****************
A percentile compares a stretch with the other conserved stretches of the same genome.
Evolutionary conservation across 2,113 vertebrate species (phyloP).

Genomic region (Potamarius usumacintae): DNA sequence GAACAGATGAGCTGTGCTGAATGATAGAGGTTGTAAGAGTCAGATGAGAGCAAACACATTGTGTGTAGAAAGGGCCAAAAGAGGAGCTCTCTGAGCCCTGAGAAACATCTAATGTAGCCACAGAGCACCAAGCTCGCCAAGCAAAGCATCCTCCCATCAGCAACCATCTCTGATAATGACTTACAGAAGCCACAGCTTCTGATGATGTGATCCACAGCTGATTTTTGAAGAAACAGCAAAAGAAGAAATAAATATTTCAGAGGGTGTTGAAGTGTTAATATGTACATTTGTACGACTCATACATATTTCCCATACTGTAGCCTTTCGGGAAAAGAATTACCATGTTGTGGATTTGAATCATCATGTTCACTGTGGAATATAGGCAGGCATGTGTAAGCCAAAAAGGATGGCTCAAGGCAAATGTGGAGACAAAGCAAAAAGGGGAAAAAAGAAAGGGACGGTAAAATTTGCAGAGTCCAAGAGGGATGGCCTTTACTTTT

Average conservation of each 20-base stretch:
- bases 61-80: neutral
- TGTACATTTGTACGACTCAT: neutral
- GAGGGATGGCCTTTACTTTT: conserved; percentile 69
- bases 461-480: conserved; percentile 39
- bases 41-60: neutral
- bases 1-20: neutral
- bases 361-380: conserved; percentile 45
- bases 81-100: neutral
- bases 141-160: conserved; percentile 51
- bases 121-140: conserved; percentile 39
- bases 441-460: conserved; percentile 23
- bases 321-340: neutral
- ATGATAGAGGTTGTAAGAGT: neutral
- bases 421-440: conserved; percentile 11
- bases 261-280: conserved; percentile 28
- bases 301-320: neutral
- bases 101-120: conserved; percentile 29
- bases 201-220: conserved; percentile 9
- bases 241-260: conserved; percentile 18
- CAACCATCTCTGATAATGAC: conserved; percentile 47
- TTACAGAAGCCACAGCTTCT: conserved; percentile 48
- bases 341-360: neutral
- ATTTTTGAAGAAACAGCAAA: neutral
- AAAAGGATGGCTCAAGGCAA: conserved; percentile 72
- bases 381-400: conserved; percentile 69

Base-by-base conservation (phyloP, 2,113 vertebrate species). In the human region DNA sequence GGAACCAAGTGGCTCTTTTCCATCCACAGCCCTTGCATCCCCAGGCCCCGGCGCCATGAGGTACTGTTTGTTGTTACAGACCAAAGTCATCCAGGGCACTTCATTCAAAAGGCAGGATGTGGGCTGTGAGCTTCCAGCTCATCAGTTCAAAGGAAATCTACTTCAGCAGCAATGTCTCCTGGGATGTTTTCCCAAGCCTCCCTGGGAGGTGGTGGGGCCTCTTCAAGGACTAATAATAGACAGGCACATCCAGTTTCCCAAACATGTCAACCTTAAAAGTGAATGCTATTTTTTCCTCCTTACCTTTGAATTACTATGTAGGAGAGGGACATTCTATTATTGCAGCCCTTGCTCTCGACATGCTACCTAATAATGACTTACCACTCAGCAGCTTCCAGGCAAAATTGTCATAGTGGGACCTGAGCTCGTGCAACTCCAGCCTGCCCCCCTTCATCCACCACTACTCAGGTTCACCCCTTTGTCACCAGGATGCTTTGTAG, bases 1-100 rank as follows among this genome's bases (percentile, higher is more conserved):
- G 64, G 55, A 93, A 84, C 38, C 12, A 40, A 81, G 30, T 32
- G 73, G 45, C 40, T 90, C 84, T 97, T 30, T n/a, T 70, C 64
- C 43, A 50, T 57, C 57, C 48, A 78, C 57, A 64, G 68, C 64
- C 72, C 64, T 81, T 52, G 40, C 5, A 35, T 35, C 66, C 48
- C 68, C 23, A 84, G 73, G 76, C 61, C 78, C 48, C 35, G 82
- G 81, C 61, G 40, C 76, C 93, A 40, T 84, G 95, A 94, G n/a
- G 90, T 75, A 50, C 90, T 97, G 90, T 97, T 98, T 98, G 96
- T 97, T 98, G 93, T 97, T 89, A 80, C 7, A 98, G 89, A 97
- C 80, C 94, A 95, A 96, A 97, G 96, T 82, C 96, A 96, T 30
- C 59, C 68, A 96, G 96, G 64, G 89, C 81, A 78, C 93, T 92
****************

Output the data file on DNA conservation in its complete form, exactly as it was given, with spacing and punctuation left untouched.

A percentile compares a stretch with the other conserved stretches of the same genome.
Evolutionary conservation across 2,113 vertebrate species (phyloP).

Genomic region (Potamarius usumacintae): DNA sequence GAACAGATGAGCTGTGCTGAATGATAGAGGTTGTAAGAGTCAGATGAGAGCAAACACATTGTGTGTAGAAAGGGCCAAAAGAGGAGCTCTCTGAGCCCTGAGAAACATCTAATGTAGCCACAGAGCACCAAGCTCGCCAAGCAAAGCATCCTCCCATCAGCAACCATCTCTGATAATGACTTACAGAAGCCACAGCTTCTGATGATGTGATCCACAGCTGATTTTTGAAGAAACAGCAAAAGAAGAAATAAATATTTCAGAGGGTGTTGAAGTGTTAATATGTACATTTGTACGACTCATACATATTTCCCATACTGTAGCCTTTCGGGAAAAGAATTACCATGTTGTGGATTTGAATCATCATGTTCACTGTGGAATATAGGCAGGCATGTGTAAGCCAAAAAGGATGGCTCAAGGCAAATGTGGAGACAAAGCAAAAAGGGGAAAAAAGAAAGGGACGGTAAAATTTGCAGAGTCCAAGAGGGATGGCCTTTACTTTT

Average conservation of each 20-base stretch:
- bases 61-80: neutral
- TGTACATTTGTACGACTCAT: neutral
- GAGGGATGGCCTTTACTTTT: conserved; percentile 69
- bases 461-480: conserved; percentile 39
- bases 41-60: neutral
- bases 1-20: neutral
- bases 361-380: conserved; percentile 45
- bases 81-100: neutral
- bases 141-160: conserved; percentile 51
- bases 121-140: conserved; percentile 39
- bases 441-460: conserved; percentile 23
- bases 321-340: neutral
- ATGATAGAGGTTGTAAGAGT: neutral
- bases 421-440: conserved; percentile 11
- bases 261-280: conserved; percentile 28
- bases 301-320: neutral
- bases 101-120: conserved; percentile 29
- bases 201-220: conserved; percentile 9
- bases 241-260: conserved; percentile 18
- CAACCATCTCTGATAATGAC: conserved; percentile 47
- TTACAGAAGCCACAGCTTCT: conserved; percentile 48
- bases 341-360: neutral
- ATTTTTGAAGAAACAGCAAA: neutral
- AAAAGGATGGCTCAAGGCAA: conserved; percentile 72
- bases 381-400: conserved; percentile 69

Base-by-base conservation (phyloP, 2,113 vertebrate species). In the human region DNA sequence GGAACCAAGTGGCTCTTTTCCATCCACAGCCCTTGCATCCCCAGGCCCCGGCGCCATGAGGTACTGTTTGTTGTTACAGACCAAAGTCATCCAGGGCACTTCATTCAAAAGGCAGGATGTGGGCTGTGAGCTTCCAGCTCATCAGTTCAAAGGAAATCTACTTCAGCAGCAATGTCTCCTGGGATGTTTTCCCAAGCCTCCCTGGGAGGTGGTGGGGCCTCTTCAAGGACTAATAATAGACAGGCACATCCAGTTTCCCAAACATGTCAACCTTAAAAGTGAATGCTATTTTTTCCTCCTTACCTTTGAATTACTATGTAGGAGAGGGACATTCTATTATTGCAGCCCTTGCTCTCGACATGCTACCTAATAATGACTTACCACTCAGCAGCTTCCAGGCAAAATTGTCATAGTGGGACCTGAGCTCGTGCAACTCCAGCCTGCCCCCCTTCATCCACCACTACTCAGGTTCACCCCTTTGTCACCAGGATGCTTTGTAG, bases 1-100 rank as follows among this genome's bases (percentile, higher is more conserved):
- G 64, G 55, A 93, A 84, C 38, C 12, A 40, A 81, G 30, T 32
- G 73, G 45, C 40, T 90, C 84, T 97, T 30, T n/a, T 70, C 64
- C 43, A 50, T 57, C 57, C 48, A 78, C 57, A 64, G 68, C 64
- C 72, C 64, T 81, T 52, G 40, C 5, A 35, T 35, C 66, C 48
- C 68, C 23, A 84, G 73, G 76, C 61, C 78, C 48, C 35, G 82
- G 81, C 61, G 40, C 76, C 93, A 40, T 84, G 95, A 94, G n/a
- G 90, T 75, A 50, C 90, T 97, G 90, T 97, T 98, T 98, G 96
- T 97, T 98, G 93, T 97, T 89, A 80, C 7, A 98, G 89, A 97
- C 80, C 94, A 95, A 96, A 97, G 96, T 82, C 96, A 96, T 30
- C 59, C 68, A 96, G 96, G 64, G 89, C 81, A 78, C 93, T 92